Shooting soldiers in a handball alley: Amelia Stein’s The Bloods

Defence Forces personnel appear in all their guises in the photographer’s powerful portraits

The Bloods: Recce Platoon Soldier - Night Vision, Private Oisin Roche, 2019 (left); Battalion Mascot and Handler, Irish Wolfhound Fionn, Private James Dooley, 2016 (centre); and Soldier, Camogie Player, Private Ciara Nevin, 2019

The Bloods: Recce Platoon Soldier - Night Vision, Private Oisin Roche, 2019 (left); Battalion Mascot and Handler, Irish Wolfhound Fionn, Private James Dooley, 2016 (centre); and Soldier, Camogie Player, Private Ciara Nevin, 2019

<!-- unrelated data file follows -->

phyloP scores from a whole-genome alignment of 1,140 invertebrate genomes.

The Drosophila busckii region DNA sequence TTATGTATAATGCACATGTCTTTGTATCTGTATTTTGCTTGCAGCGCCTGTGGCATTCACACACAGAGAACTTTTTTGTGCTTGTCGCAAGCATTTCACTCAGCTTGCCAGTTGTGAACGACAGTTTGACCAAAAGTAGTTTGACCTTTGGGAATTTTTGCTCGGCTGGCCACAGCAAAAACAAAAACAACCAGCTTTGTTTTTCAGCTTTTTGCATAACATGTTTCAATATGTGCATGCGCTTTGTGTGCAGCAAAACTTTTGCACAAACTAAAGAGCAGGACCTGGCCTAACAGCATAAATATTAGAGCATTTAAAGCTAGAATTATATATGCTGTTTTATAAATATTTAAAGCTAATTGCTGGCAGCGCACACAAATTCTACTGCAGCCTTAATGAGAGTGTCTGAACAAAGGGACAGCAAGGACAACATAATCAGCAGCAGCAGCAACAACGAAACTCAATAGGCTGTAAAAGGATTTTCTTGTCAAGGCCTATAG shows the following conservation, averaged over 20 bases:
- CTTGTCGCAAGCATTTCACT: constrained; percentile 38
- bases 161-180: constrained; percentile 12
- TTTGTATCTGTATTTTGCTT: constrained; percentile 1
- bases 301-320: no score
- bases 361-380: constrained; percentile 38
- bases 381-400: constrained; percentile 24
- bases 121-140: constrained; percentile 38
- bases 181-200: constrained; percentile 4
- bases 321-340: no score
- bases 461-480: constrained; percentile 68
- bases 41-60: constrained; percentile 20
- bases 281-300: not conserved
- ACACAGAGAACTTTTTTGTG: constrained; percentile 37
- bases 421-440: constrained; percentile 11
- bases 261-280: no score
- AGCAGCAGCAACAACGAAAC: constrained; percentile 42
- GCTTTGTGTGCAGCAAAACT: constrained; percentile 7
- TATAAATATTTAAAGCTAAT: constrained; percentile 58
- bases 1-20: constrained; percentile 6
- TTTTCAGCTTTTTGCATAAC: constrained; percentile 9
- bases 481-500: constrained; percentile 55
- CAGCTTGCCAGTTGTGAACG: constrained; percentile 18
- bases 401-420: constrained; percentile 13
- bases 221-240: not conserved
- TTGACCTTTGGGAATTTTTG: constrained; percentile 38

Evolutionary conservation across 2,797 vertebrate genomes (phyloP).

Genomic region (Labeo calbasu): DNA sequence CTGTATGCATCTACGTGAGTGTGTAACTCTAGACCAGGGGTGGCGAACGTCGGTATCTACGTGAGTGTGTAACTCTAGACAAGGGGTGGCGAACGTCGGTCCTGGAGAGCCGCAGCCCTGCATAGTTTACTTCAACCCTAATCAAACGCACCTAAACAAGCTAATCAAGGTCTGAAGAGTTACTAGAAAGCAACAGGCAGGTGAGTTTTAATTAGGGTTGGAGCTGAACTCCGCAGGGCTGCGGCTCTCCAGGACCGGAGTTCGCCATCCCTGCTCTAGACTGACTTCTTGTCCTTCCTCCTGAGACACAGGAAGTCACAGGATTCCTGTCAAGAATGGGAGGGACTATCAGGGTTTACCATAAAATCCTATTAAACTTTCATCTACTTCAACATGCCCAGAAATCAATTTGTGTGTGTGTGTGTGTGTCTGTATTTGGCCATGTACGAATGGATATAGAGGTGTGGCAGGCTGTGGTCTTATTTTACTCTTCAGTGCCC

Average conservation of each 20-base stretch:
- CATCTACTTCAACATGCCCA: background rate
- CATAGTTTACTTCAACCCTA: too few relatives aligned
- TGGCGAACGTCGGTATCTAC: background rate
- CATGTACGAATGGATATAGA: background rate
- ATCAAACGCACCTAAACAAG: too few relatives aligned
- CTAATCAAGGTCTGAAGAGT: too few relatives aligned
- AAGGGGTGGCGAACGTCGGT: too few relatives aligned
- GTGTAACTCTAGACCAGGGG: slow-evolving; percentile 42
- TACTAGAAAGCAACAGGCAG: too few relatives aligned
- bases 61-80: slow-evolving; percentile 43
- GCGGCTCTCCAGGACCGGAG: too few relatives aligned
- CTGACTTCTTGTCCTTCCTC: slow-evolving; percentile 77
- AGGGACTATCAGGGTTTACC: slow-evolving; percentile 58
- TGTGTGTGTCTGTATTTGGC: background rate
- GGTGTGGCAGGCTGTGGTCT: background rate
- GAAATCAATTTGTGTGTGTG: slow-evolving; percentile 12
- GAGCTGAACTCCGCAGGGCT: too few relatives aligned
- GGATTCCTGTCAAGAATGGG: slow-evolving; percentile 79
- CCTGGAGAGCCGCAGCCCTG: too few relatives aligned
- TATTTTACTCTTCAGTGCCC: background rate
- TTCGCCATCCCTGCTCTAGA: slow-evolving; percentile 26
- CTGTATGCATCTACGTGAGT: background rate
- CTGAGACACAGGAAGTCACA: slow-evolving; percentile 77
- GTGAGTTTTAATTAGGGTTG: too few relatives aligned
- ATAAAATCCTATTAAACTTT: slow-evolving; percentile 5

Amelia Stein’s The Bloods, at the new Butler Gallery in Kilkenny, shows the men and women of the Defence Forces in all their guises

Unless you’re caught off-guard, or have someone handy to wrap your arms around, one of the problems of a posed portrait is what to do with your hands. Some photographers recommend crossing your arms. Others suggest holding an imaginary euro coin. The more generous of them give you one. This problem clearly goes out the window if you have a gun.

In Amelia Stein’s powerful portraits of members of the Defence Forces from the 3 Inf Bn (which is how they like to write it, but spells out as Third Infantry Battalion), guns, books, swords and a dog are among the items held. The exhibition’s title, The Bloods, is a nickname for the battalion, and the show inaugurates the new home for Kilkenny’s Butler Gallery. It is also the culmination of five years’ work by the Dublin and Mayo-based photographer.

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